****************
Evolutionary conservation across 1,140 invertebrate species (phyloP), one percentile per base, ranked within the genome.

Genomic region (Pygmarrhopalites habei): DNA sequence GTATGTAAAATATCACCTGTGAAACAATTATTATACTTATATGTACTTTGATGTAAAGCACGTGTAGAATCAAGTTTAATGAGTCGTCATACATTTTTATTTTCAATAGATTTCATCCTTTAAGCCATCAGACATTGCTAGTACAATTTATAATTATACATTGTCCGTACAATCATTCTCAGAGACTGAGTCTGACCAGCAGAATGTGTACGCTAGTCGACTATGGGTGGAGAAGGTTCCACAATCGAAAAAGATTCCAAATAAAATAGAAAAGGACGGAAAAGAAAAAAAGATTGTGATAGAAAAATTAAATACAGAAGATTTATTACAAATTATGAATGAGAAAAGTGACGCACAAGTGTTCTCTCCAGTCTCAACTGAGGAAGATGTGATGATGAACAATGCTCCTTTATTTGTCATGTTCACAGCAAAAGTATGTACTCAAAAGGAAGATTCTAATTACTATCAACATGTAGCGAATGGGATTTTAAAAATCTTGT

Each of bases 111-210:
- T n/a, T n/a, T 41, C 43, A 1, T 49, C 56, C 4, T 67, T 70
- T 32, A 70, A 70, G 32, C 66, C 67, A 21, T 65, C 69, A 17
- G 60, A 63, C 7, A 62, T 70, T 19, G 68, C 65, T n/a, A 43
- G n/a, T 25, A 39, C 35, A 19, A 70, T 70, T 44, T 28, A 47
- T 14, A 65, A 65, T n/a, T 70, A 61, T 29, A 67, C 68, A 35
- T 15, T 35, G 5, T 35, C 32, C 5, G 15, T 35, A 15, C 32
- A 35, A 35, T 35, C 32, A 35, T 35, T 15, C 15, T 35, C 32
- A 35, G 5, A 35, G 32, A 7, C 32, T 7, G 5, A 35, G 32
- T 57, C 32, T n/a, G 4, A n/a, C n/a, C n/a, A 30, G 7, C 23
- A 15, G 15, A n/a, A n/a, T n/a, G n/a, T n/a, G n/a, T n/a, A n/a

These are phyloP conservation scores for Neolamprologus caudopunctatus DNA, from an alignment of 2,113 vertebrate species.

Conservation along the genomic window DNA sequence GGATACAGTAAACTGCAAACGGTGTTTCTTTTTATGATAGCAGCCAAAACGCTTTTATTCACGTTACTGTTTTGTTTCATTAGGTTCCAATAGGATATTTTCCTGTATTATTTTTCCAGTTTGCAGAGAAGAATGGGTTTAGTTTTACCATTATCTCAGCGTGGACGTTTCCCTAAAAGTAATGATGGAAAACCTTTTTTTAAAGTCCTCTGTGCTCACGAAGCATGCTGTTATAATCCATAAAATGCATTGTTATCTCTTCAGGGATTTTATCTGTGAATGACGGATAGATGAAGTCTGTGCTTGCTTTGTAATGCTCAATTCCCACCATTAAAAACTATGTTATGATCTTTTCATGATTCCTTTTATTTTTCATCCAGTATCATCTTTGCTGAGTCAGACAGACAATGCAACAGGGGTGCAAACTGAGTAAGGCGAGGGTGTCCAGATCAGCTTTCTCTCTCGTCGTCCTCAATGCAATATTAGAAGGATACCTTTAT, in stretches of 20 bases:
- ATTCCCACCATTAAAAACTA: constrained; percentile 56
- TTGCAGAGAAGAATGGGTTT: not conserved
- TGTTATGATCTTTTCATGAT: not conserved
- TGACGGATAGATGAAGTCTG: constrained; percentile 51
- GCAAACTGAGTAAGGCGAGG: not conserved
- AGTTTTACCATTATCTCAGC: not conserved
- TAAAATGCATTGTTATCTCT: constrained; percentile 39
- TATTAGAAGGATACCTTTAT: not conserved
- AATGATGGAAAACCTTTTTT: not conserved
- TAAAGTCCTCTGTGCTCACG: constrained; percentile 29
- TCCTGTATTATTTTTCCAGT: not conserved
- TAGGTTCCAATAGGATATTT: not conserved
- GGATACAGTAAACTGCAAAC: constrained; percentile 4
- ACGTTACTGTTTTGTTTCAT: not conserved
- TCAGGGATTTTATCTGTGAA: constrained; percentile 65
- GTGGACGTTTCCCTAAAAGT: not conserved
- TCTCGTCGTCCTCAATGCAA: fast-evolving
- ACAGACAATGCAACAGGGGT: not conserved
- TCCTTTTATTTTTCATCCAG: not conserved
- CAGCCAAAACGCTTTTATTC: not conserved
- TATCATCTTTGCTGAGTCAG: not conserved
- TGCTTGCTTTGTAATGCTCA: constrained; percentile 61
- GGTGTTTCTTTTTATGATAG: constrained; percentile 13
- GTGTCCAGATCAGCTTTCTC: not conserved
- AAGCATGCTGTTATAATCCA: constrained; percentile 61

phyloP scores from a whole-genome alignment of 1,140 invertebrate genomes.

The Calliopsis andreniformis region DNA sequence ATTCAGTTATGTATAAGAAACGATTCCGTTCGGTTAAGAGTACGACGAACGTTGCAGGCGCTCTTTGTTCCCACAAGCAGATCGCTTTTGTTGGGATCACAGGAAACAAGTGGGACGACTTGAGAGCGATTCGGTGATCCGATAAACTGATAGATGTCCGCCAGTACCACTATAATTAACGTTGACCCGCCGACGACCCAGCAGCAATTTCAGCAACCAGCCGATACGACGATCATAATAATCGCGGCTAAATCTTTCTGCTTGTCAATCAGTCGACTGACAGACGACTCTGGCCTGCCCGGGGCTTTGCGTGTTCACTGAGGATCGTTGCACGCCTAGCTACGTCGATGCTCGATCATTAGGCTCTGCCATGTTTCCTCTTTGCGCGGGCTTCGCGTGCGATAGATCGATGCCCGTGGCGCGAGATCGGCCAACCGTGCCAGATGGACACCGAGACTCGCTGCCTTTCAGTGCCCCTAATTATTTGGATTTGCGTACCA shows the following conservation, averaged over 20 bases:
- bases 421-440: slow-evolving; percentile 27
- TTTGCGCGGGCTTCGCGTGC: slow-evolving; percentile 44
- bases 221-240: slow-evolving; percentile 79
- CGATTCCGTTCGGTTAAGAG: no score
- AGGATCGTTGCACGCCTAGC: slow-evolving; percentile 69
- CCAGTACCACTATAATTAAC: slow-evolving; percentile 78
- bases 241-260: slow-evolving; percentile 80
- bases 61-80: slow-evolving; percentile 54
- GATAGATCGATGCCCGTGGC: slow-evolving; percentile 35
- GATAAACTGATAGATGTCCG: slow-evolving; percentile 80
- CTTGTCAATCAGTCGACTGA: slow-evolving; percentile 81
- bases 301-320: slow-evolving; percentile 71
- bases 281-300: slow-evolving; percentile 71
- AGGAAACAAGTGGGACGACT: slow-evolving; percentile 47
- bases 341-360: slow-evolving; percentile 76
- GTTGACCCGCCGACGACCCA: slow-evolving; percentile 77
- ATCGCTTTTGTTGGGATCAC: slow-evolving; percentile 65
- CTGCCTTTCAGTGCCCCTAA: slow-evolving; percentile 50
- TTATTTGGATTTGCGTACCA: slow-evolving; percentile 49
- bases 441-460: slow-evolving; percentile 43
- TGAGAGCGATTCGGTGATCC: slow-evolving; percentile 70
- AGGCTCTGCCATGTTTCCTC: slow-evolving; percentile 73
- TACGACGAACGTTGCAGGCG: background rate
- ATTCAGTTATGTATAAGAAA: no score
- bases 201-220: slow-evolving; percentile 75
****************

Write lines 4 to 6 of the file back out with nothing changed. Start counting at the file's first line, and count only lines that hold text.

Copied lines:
- T n/a, T n/a, T 41, C 43, A 1, T 49, C 56, C 4, T 67, T 70
- T 32, A 70, A 70, G 32, C 66, C 67, A 21, T 65, C 69, A 17
- G 60, A 63, C 7, A 62, T 70, T 19, G 68, C 65, T n/a, A 43